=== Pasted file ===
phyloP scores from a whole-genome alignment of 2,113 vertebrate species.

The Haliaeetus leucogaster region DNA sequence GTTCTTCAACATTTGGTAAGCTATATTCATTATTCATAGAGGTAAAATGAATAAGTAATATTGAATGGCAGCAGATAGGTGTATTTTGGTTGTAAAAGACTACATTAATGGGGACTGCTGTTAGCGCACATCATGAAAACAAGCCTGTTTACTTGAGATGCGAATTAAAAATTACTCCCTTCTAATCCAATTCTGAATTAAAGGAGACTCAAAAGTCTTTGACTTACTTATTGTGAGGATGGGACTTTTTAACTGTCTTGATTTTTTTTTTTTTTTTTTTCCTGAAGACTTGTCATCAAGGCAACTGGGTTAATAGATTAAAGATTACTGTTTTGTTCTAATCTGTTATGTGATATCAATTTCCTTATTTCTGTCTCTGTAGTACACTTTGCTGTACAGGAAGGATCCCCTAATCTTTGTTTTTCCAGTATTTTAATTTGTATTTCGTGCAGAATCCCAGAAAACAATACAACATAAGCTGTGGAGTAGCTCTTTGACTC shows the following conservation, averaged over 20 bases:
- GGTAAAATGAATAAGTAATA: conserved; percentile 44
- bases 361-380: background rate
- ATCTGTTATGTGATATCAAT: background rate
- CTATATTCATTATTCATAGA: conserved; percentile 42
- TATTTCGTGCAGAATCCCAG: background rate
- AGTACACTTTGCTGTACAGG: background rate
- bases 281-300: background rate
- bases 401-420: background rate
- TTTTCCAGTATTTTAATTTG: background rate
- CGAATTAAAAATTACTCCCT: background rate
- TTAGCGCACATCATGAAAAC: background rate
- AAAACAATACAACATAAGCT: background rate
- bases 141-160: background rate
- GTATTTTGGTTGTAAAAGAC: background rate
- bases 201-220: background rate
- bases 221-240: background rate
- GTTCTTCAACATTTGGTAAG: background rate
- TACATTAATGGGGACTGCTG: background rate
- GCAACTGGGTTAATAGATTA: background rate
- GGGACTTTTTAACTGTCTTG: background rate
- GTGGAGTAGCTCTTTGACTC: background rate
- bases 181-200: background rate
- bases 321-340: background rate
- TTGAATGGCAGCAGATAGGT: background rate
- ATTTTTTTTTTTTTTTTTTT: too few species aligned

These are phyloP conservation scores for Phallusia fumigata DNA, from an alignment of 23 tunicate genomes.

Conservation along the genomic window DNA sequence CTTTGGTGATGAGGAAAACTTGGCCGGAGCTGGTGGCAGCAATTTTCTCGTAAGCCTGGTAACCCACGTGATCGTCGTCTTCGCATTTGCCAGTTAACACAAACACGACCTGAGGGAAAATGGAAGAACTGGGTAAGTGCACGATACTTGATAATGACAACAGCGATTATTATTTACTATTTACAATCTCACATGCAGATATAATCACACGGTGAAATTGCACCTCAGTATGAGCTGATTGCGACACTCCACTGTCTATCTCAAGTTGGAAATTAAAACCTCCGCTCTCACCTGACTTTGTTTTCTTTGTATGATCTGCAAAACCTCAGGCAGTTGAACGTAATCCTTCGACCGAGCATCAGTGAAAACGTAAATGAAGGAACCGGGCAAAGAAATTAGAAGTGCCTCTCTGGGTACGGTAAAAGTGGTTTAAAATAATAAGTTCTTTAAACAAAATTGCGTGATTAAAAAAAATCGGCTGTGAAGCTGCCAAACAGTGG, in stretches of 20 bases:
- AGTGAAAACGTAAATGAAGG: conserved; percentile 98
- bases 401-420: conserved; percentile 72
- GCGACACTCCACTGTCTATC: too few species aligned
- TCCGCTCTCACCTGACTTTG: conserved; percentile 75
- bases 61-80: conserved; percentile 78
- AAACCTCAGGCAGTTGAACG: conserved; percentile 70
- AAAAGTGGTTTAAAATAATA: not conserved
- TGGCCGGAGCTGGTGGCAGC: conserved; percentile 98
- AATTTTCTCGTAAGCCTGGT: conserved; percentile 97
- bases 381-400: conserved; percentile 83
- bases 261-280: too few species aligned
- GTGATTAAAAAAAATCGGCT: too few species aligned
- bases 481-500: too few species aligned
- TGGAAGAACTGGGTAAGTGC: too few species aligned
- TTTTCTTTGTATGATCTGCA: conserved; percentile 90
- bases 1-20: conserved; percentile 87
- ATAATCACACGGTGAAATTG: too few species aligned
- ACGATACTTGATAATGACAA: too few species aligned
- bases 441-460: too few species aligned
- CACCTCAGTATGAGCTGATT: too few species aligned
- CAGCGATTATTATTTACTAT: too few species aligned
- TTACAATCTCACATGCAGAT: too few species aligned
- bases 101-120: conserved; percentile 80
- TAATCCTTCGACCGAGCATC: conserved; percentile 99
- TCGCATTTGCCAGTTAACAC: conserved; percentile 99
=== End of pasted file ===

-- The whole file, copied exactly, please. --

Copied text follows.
phyloP scores from a whole-genome alignment of 2,113 vertebrate species.

The Haliaeetus leucogaster region DNA sequence GTTCTTCAACATTTGGTAAGCTATATTCATTATTCATAGAGGTAAAATGAATAAGTAATATTGAATGGCAGCAGATAGGTGTATTTTGGTTGTAAAAGACTACATTAATGGGGACTGCTGTTAGCGCACATCATGAAAACAAGCCTGTTTACTTGAGATGCGAATTAAAAATTACTCCCTTCTAATCCAATTCTGAATTAAAGGAGACTCAAAAGTCTTTGACTTACTTATTGTGAGGATGGGACTTTTTAACTGTCTTGATTTTTTTTTTTTTTTTTTTCCTGAAGACTTGTCATCAAGGCAACTGGGTTAATAGATTAAAGATTACTGTTTTGTTCTAATCTGTTATGTGATATCAATTTCCTTATTTCTGTCTCTGTAGTACACTTTGCTGTACAGGAAGGATCCCCTAATCTTTGTTTTTCCAGTATTTTAATTTGTATTTCGTGCAGAATCCCAGAAAACAATACAACATAAGCTGTGGAGTAGCTCTTTGACTC shows the following conservation, averaged over 20 bases:
- GGTAAAATGAATAAGTAATA: conserved; percentile 44
- bases 361-380: background rate
- ATCTGTTATGTGATATCAAT: background rate
- CTATATTCATTATTCATAGA: conserved; percentile 42
- TATTTCGTGCAGAATCCCAG: background rate
- AGTACACTTTGCTGTACAGG: background rate
- bases 281-300: background rate
- bases 401-420: background rate
- TTTTCCAGTATTTTAATTTG: background rate
- CGAATTAAAAATTACTCCCT: background rate
- TTAGCGCACATCATGAAAAC: background rate
- AAAACAATACAACATAAGCT: background rate
- bases 141-160: background rate
- GTATTTTGGTTGTAAAAGAC: background rate
- bases 201-220: background rate
- bases 221-240: background rate
- GTTCTTCAACATTTGGTAAG: background rate
- TACATTAATGGGGACTGCTG: background rate
- GCAACTGGGTTAATAGATTA: background rate
- GGGACTTTTTAACTGTCTTG: background rate
- GTGGAGTAGCTCTTTGACTC: background rate
- bases 181-200: background rate
- bases 321-340: background rate
- TTGAATGGCAGCAGATAGGT: background rate
- ATTTTTTTTTTTTTTTTTTT: too few species aligned

These are phyloP conservation scores for Phallusia fumigata DNA, from an alignment of 23 tunicate genomes.

Conservation along the genomic window DNA sequence CTTTGGTGATGAGGAAAACTTGGCCGGAGCTGGTGGCAGCAATTTTCTCGTAAGCCTGGTAACCCACGTGATCGTCGTCTTCGCATTTGCCAGTTAACACAAACACGACCTGAGGGAAAATGGAAGAACTGGGTAAGTGCACGATACTTGATAATGACAACAGCGATTATTATTTACTATTTACAATCTCACATGCAGATATAATCACACGGTGAAATTGCACCTCAGTATGAGCTGATTGCGACACTCCACTGTCTATCTCAAGTTGGAAATTAAAACCTCCGCTCTCACCTGACTTTGTTTTCTTTGTATGATCTGCAAAACCTCAGGCAGTTGAACGTAATCCTTCGACCGAGCATCAGTGAAAACGTAAATGAAGGAACCGGGCAAAGAAATTAGAAGTGCCTCTCTGGGTACGGTAAAAGTGGTTTAAAATAATAAGTTCTTTAAACAAAATTGCGTGATTAAAAAAAATCGGCTGTGAAGCTGCCAAACAGTGG, in stretches of 20 bases:
- AGTGAAAACGTAAATGAAGG: conserved; percentile 98
- bases 401-420: conserved; percentile 72
- GCGACACTCCACTGTCTATC: too few species aligned
- TCCGCTCTCACCTGACTTTG: conserved; percentile 75
- bases 61-80: conserved; percentile 78
- AAACCTCAGGCAGTTGAACG: conserved; percentile 70
- AAAAGTGGTTTAAAATAATA: not conserved
- TGGCCGGAGCTGGTGGCAGC: conserved; percentile 98
- AATTTTCTCGTAAGCCTGGT: conserved; percentile 97
- bases 381-400: conserved; percentile 83
- bases 261-280: too few species aligned
- GTGATTAAAAAAAATCGGCT: too few species aligned
- bases 481-500: too few species aligned
- TGGAAGAACTGGGTAAGTGC: too few species aligned
- TTTTCTTTGTATGATCTGCA: conserved; percentile 90
- bases 1-20: conserved; percentile 87
- ATAATCACACGGTGAAATTG: too few species aligned
- ACGATACTTGATAATGACAA: too few species aligned
- bases 441-460: too few species aligned
- CACCTCAGTATGAGCTGATT: too few species aligned
- CAGCGATTATTATTTACTAT: too few species aligned
- TTACAATCTCACATGCAGAT: too few species aligned
- bases 101-120: conserved; percentile 80
- TAATCCTTCGACCGAGCATC: conserved; percentile 99
- TCGCATTTGCCAGTTAACAC: conserved; percentile 99